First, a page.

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OTTAWA — External Affairs Minister Allan MacEachen introduced legislation (Bill C-32), Monday, April 16, to establish the Canadian Institute for International Peace and Security. The Bill, which is expected to become law this summer, was welcomed with some reservation by P.C. disarmament critic Joe Clark and N.D.P. External Affairs critic Pauline Jewett.
According to the Bill, “the purpose of the Institute is to increase knowledge of the issues related to international peace and security, with particular emphasis on defence, arms control and disarmament, and to
The Institute will be funded jointly by the Department of National Defence and the Department of External Affairs — with $1.5 million allocated for this coming year, rising to $5 million by 1xxx-xxxx.
MacEachen, opening debate on the second reading of the Bill on Tuesday, April 17th, said, “This proposed Canadian Institute for International Peace and Security should be seen in the context of increased concern in Canada over the state of East-West relations.
“There have been some signs of improvement recently. However, we have not achieved an atmosphere in which conflict between East and West can, be ruled impossible. The threat of nuclear war continues to loom. These spectres are of immediate concern to all Canadians. Fortunately there exists a broad-based, non-partisan consensus among us all that Canada has a right and indeed a moral obligation to play a lead role in efforts to reduce these tensions.”
Outlining the tasks of the Institute, MacEachen said, “The first priority will be to set up a library and data base for the voluminous published material on these questions. It will be a central resource for research and interest in this field by individuals as well as by groups and institutions.”
The Institute will also publish studies, and sponsor conferences on peace and security issues, according to MacEachen.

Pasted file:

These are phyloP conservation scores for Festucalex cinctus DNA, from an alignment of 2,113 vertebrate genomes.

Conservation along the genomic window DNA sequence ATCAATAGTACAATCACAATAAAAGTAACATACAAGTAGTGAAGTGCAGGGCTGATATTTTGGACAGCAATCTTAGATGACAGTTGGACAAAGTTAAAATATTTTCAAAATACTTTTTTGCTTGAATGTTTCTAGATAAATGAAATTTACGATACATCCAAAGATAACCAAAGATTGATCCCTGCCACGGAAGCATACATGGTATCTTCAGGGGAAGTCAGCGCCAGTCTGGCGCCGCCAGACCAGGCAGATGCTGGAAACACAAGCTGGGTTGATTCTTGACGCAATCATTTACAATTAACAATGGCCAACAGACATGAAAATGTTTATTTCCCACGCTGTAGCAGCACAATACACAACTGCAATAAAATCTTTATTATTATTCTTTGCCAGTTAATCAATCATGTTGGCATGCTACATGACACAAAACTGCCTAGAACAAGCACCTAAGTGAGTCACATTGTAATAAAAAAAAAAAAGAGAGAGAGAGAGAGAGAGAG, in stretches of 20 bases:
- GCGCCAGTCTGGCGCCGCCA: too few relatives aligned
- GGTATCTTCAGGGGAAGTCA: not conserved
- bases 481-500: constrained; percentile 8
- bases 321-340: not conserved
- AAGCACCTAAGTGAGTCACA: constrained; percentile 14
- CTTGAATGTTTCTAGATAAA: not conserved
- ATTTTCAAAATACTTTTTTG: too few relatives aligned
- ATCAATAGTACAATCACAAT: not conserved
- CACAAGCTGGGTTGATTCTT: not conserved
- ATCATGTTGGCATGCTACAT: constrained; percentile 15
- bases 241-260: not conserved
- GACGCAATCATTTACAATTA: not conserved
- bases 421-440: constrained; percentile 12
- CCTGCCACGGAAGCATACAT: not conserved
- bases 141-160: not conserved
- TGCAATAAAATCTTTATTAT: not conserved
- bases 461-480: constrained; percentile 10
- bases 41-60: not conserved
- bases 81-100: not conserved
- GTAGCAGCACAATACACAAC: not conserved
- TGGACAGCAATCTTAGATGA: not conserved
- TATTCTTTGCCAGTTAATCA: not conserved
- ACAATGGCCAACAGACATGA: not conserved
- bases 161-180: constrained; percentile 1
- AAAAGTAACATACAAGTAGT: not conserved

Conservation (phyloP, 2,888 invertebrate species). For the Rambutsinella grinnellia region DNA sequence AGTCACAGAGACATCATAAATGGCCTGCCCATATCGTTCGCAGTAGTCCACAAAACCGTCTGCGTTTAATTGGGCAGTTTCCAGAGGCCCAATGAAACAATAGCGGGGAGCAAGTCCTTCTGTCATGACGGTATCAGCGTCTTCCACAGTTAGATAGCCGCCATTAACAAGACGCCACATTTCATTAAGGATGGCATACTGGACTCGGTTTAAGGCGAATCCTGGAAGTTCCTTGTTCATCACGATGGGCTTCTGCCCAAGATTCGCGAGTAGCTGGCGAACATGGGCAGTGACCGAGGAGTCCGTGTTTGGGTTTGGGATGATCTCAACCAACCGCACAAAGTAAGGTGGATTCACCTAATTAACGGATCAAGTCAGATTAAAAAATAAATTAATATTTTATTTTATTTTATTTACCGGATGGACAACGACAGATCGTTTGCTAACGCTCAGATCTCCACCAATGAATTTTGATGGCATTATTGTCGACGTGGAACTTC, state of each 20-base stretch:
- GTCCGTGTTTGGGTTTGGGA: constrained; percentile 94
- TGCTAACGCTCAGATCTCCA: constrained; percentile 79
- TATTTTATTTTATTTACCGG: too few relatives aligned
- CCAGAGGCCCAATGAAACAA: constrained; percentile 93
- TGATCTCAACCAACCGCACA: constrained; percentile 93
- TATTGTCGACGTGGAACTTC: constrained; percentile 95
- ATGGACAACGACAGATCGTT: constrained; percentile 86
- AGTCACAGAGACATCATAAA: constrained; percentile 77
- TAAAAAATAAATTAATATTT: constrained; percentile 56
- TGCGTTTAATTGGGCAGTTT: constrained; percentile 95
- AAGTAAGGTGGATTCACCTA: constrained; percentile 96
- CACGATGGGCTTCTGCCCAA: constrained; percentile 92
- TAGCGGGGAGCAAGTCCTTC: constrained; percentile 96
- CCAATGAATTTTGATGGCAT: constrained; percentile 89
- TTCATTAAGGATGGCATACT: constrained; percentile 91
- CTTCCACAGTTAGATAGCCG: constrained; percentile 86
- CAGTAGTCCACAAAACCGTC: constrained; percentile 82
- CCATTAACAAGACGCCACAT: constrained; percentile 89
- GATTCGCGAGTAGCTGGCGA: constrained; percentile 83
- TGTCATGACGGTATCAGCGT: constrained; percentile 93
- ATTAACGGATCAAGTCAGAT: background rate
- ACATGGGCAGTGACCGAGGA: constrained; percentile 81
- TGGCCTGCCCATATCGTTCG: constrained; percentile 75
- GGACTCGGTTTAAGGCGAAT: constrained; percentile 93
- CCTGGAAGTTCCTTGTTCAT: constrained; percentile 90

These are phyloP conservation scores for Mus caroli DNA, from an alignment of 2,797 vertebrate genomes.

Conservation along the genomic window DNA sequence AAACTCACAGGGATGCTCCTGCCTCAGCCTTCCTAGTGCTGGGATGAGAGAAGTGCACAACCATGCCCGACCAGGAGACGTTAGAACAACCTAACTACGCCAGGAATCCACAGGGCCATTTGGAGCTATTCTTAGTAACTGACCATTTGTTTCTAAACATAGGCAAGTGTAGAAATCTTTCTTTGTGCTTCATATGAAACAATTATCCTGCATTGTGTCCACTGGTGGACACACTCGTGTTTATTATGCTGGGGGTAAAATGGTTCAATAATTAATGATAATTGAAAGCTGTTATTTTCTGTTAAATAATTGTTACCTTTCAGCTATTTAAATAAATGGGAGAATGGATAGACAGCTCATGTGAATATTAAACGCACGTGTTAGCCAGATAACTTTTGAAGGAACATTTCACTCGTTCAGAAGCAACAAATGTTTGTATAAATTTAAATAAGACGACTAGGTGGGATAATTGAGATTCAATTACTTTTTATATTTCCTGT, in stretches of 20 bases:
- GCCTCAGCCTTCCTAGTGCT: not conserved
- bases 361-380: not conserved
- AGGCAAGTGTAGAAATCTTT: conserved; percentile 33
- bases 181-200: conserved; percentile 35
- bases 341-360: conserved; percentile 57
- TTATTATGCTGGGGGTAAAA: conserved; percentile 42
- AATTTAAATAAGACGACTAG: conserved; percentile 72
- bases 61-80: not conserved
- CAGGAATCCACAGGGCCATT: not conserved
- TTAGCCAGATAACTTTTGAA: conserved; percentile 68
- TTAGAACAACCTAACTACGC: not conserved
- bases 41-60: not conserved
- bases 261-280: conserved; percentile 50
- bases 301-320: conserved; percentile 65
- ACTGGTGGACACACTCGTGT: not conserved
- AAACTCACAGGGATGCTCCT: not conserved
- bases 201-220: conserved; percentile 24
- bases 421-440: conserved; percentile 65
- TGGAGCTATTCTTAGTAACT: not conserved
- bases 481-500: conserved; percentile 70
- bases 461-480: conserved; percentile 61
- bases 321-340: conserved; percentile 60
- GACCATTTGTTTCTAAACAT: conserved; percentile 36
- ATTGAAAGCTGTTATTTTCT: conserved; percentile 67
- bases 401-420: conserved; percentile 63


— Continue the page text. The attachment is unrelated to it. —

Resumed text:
Former Prime Minister Joe Clark, presently P.C. critic on disarmament, began his party’s assessment of the Institute by saying, “I think there can be no question anywhere in the country that the concept of the establishment of a peace institute centred in Canada is of great importance to us.” Clark went on to criticise the Bill as being “fatally flawed.” “We need changes that will guarantee the independence of this agency, changes that will guarantee its accountability to the House of Commons and Parliament, and changes that will ensure … that there will be a complementing of the activities and institutions already engaged in the field of peace research in the country rather than a supplanting, directly or indirectly of these agencies.”
Pauline Jewett, joining the debate on behalf of the N.D.P., said that “We agree with the Bill in principle. We agree with much of its content.” Jewett detailed a number of amendments to the Bill that the N.D.P. would propose. She also stressed the importance of giving the Canadian public sufficient time to make suggestions to the government on the Institute before the, Bill creating it becomes law;
Later in the debate British Columbia N.D.P. MP Ray Skelly criticized the government. “One cannot advocate peace and disarmament and build components for nuclear weapons.”
Jean Lapierre, until recently parliamentary secretary to Allan MacEachen, responded on behalf of the government. “Certainly,” he said, “the cruise missile problem could be examined by that Institute, as well as other arms-related problems, possibly in the light of American involvement around the world.”
The debate on the Bill, adjourned when the House rose for Easter break, will be resumed in May, after the M.P.s return. There is as yet no indication of where the Institute would be located, or when it would begin operation.